did you hear
The DEA recently released a new updated “Slave Convention,” where your bodily autonomy is violated and it’s called a “crime”—you give up your freedom under the Twelfth Amendment and become the property of the state.
Their latest update comes in retaliation Delta-8 THC Market Vulnerability.
Allow me to summarize an article Originally published in Marijuana Moment.
The DEA is at it again, fellow cannabis enthusiasts. According to recent reports, the Drug Enforcement Administration is preparing to propose new rules that would label synthetically manufactured cannabis substances, such as Delta 8 THC, as a prohibited controlled substance. What a joy!
During the agency’s supply chain conference, Terrance Boos, chief of drug and chemical evaluation for the Drug Enforcement Administration, revealed his plans to adjust regulations for cannabis ingredients based on recommendations from the US Department of Health and Human Services (HHS). One of the proposed changes is to “remove the CBD control of up to 0.1 percent THC”. In other words, they want to loosen the grip on CBD a bit, but don’t get too excited — it’s a small step in the right direction.
The intent of these new rules, they claim, is to provide clarity and eliminate confusion surrounding the legal status of various types of cannabis. Since the federal legalization of cannabis and Derivatives under the Farm Act 2018The market for hemp products has exploded. However, the advent of intoxicating cannabinoids such as delta-8 THC has caused quite a stir, prompting legislators in various states to scramble and create a chaotic patchwork of regulations for these products.
Here’s the thing, my friends: Delta-8 THC is naturally present in hemp in trace amounts, and The DEA previously confirmed that these natural ingredients were unregulated. But hold on to your hats because they are about to drop the hammer. The Drug Enforcement Administration (DEA) wants to crack down on “synthetic delta-8 THC,” which is produced through a chemical process that turns cannabidiol into this wonderful compound.
They argue that synthetic THCs, such as delta-8-THC, are not exempt from Controlled Substances Act (CSA)unlike their naturally produced counterparts.
Basically, they closed the “loophole” with the Delta 8 legal case.
Now, let’s take a moment to appreciate the sheer brilliance of this movement. The Drug Enforcement Administration, in its boundless wisdom, wants to get a tight grip on a compound that could be obtained naturally from a plant but suddenly deemed dangerous when synthesized in a lab. It is as if they are bent on making our lives as difficult as possible with complete disregard for scientific evidence and people’s will.
But we do know that the Controlled Substances Act did not use science or reason at its core. We know that the CSA is just a tool for the downtrodden
But fear not, dear readers, because the battle is not lost. The final rule from the DEA has not yet been revealed, and we must remain vigilant and united in our fight for cannabis freedom. Additionally, there are potential changes on the horizon with the next iteration of the farm bill and President Biden’s revision of marijuana scheduling. These developments could shape the landscape of cannabis regulation and have a profound impact on the industry.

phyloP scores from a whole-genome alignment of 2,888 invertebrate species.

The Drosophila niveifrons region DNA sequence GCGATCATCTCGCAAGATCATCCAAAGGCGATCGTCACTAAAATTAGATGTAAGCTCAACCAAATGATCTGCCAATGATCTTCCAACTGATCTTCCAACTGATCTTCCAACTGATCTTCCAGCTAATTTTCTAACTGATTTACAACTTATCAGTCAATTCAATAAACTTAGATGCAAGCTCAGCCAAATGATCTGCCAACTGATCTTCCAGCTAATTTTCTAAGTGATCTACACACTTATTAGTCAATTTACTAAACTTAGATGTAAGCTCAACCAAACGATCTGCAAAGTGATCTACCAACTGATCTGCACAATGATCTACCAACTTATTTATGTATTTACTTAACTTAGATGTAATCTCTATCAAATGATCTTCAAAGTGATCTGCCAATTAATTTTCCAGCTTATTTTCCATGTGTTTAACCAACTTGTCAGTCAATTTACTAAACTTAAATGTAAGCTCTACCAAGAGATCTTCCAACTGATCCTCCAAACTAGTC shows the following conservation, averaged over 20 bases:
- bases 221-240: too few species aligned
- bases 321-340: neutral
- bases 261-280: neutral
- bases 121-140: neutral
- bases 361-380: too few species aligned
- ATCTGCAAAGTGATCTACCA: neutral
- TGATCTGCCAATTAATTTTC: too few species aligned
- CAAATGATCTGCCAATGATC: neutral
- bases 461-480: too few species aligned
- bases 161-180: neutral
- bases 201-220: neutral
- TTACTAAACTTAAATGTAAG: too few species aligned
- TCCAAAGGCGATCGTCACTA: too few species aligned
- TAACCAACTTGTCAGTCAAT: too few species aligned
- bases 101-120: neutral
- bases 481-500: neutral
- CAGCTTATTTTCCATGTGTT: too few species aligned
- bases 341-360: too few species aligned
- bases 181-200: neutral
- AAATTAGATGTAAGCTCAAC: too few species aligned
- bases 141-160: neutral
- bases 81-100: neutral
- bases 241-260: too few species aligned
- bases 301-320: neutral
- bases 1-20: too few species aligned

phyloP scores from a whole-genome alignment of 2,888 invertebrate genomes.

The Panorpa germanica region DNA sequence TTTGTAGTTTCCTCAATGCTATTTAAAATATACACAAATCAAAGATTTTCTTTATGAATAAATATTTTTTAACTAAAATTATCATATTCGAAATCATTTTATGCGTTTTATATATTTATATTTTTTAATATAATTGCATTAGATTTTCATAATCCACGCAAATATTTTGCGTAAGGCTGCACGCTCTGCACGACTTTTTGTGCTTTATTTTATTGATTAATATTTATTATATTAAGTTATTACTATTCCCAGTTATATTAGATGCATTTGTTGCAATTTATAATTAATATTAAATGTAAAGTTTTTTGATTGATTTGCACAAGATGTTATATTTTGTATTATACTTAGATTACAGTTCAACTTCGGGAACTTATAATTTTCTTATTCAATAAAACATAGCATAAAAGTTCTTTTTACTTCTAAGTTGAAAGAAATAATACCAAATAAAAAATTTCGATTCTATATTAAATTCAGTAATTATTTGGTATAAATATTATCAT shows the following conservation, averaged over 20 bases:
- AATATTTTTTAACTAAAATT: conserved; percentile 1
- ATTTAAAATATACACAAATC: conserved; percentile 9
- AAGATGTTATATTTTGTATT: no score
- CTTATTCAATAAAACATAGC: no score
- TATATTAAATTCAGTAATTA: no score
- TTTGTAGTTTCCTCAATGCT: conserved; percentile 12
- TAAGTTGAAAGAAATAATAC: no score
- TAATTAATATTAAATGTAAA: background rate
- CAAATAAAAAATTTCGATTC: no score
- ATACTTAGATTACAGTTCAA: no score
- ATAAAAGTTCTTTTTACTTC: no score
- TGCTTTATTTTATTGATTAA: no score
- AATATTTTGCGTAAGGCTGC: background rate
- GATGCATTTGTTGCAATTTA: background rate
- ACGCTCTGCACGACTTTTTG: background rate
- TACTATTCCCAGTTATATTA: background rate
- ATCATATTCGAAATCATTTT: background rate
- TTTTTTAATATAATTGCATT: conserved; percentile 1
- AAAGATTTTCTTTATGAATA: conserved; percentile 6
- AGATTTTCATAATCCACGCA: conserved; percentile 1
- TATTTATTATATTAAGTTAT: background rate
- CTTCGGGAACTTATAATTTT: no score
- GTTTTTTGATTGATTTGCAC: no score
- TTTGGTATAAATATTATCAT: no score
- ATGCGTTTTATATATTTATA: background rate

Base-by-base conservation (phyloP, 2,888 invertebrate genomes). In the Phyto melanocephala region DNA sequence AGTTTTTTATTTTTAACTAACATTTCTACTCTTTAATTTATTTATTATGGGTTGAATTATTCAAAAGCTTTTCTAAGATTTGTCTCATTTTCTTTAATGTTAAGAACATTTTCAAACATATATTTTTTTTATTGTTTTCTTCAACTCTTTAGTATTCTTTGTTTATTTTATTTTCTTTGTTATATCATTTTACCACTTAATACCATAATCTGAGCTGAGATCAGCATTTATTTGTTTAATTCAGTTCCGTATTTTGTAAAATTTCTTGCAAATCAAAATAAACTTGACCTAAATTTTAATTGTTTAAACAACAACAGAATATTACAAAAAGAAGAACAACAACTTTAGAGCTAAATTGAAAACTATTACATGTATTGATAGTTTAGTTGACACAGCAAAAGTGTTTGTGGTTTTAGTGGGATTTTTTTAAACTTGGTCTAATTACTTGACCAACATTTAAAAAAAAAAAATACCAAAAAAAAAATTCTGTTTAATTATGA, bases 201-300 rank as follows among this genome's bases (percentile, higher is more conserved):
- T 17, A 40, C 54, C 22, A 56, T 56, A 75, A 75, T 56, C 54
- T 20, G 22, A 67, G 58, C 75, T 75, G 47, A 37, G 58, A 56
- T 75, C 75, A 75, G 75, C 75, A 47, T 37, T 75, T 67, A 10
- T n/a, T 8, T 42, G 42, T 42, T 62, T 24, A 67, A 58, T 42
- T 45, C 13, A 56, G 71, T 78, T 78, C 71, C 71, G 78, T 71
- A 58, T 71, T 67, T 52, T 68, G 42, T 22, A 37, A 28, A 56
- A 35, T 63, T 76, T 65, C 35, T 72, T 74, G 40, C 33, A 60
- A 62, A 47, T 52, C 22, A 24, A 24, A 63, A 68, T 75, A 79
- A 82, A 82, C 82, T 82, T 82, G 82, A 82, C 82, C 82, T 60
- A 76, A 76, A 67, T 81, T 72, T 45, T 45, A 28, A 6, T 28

However, when it comes to Biden and his ilk – I’m not going to hold my breath. In fact, these guys are trying to set it up so that the pharma corporation can take major control of the cannabis industry. This is because no matter what their party colors are – they all serve the same gentlemen.
In the midst of this organizational frenzy, it’s essential to stay informed and engaged. Companies and individuals should pay attention and actively participate in discussions around these issues.
The lack of regulatory guidance from the Food and Drug Administration (FDA) adds to the confusion. the The US Food and Drug Administration has not yet established clear rules for hemp-derived CBD productsleaving businesses and consumers in limbo, but again, this isn’t surprising either.
The FDA has the power to reschedule cannabis and provide much-needed regulatory clarity. Unfortunately, however, they claim they lack the authority to do so without congressional support. Meanwhile, the DEA, which holds the keys to rescheduling the kingdom, insists on relying on the FDA’s scientific review before making any moves. It’s a never-ending cycle of finger-pointing and bureaucratic ineptitude, leaving us stuck in a quagmire of uncertainty. Oh, the joys of government bureaucracy at its finest!
This is also by design. It’s no coincidence that the Food and Drug Administration – which is mainly funded by pharma – somehow can’t get a “safety profile” for cannabis after decades and decades of research. But magically, as if they were being paid their billions — they could quickly track down a vaccine that was neither effective at stopping transmissions nor did it do much better than natural immunity experimentally.